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Investment Scams Claims Over £2m Per Week

2nd April 2024

Metro Bank is advising about investment scams which is its Scam of the Month for April – last year the Bank reported over six victims every week. UK Finance reports investment scams at over £2m per week and Metro Bank has already seen over £4m fraud this year with nearly one in five cases being business and commercial customers.

“These are some of the hardest and most sophisticated scams to detect because of the large amounts of money at stake,” warns Metro Bank’s Head of Fraud & Investigations, Baz Thompson.  “Investors need to be super cautious as scammers will go to extraordinary lengths to persuade, entice and defraud investors using sophisticated techniques from fake websites to posing as financial advisers to create credible investment scenarios.”

The most common investment scams are:

  1. Impersonation of genuine investment companies
  2. Cryptocurrencies – like Bitcoin
  3. Valuable jewellery, gems, or metals

The classic investment scam occurs when a criminal convinces their victim to move their money to a fictitious fund or to pay for a fake investment. The criminal will usually promise a high return to entice their victim into making the transfer. Criminals often set up cloned websites purporting to be legitimate investment firms and may even send out paperwork with official branding to add a layer of credibility to their scams. Victims may also receive an initial payment or even a couple of payments with “returns” on their investment to convince them to invest larger sums of money.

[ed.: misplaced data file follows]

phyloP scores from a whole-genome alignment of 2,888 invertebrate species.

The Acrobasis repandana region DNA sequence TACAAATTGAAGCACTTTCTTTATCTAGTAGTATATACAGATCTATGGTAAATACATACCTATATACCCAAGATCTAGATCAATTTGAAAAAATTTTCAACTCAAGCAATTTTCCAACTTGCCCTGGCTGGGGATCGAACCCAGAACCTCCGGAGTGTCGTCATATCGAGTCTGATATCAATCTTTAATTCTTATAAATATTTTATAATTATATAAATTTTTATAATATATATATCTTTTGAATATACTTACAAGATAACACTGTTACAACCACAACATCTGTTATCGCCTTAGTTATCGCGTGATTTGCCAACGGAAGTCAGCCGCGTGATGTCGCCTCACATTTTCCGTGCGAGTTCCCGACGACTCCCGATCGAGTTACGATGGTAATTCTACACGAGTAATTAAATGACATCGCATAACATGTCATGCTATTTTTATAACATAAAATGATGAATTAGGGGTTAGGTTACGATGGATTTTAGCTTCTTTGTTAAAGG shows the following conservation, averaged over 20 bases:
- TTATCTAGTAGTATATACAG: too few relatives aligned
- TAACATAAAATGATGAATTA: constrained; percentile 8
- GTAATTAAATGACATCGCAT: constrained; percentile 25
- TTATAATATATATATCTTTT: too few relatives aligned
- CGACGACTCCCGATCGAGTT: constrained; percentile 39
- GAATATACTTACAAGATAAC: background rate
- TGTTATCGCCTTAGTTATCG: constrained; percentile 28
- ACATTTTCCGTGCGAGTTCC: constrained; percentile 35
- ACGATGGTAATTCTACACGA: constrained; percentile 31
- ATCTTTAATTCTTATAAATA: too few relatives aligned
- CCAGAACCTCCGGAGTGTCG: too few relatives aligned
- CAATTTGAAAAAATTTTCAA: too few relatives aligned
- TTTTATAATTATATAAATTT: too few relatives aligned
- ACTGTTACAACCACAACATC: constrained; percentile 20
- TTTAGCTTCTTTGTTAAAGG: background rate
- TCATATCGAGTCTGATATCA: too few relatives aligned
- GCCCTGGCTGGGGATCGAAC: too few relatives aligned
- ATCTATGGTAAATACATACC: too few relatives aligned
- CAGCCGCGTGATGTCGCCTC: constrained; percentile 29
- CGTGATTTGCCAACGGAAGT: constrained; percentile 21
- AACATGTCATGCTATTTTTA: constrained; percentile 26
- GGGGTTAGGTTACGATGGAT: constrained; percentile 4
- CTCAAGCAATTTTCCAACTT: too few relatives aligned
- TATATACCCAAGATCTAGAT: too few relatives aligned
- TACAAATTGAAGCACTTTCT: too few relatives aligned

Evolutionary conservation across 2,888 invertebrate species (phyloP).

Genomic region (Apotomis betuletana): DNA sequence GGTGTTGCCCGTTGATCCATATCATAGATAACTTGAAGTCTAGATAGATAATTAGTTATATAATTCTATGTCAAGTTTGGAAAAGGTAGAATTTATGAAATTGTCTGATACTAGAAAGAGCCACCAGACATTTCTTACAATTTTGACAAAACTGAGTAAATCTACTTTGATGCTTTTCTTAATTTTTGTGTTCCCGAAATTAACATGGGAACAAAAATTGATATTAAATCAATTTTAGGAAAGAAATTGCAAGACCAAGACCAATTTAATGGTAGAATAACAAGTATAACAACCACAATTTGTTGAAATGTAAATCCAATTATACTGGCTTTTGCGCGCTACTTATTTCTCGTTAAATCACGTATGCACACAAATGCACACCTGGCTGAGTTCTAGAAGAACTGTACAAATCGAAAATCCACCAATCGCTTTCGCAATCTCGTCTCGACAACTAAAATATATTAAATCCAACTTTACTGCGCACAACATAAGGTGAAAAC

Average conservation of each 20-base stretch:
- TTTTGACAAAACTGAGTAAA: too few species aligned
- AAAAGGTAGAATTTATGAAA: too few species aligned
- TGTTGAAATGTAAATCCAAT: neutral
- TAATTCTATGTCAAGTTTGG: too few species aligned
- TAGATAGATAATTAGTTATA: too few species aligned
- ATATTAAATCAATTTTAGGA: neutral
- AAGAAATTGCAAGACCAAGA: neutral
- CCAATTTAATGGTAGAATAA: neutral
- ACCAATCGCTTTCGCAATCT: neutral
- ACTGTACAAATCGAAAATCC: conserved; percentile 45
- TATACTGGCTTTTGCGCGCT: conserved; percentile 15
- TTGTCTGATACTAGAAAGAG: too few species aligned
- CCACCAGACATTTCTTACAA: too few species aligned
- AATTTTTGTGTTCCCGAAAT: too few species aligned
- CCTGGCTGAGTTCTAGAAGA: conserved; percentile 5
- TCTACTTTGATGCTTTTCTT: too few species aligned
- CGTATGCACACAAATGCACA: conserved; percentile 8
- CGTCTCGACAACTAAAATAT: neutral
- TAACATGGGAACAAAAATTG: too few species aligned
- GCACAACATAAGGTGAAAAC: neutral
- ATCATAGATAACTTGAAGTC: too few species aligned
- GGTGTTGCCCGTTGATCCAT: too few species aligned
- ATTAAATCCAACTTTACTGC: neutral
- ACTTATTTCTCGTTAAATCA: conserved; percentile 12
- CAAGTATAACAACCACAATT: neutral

Investment scammers often use cold calling to target their victim and pressurise them to act quickly by claiming the opportunity is time limited.  Fake investment opportunities are heavily promoted on search engines and social media as well as adverts on social media offering unrealistic returns, and letters are also used heavily in investment scams. Some may seem genuine because of the use of celebrity endorsements or testimonies from people who’ve allegedly received large profits, but these are fake.

The newly released Jason Statham action thriller The Beekeeper shows how investment scammers operate by convincing victims to download a screen sharing software so they can make investments on your behalf. By downloading the software, the scammers gain access to your financial information and as the film portrays the ease and speed at which they can then empty all bank accounts in seconds.

Thompson: “We would encourage anyone thinking of investing to first check the FCA warning list before starting.  You can search alphabetically for over 13,000 unauthorised firms and websites. In addition to checking the account you are sending money to is genuine and associated with the firm.”

How to spot an investment scam:

  • Your investment has time constraints and you’re forced to make a quick decision.
  • Returns are unusually high compared to market average.
  • Quick/instant returns.
  • Cloned websites may have low quality images and logos, broken links and poorly written text.
  • You have been cold called or unexpectedly approached.
  • Ads on social media or ‘celebrity’ endorsed opportunities.

Stay safe and protect your savings:

  • Do your own thorough due diligence before parting with your savings.
  • If you’re thinking about an investment opportunity, get independent financial advice from an FCA-regulated firm and utilise the FCA warning list.
  • Never let anyone take control of your phone or computer for any reason - a reputable business would never do this.
  • If an offer sounds too good to be true, it probably is.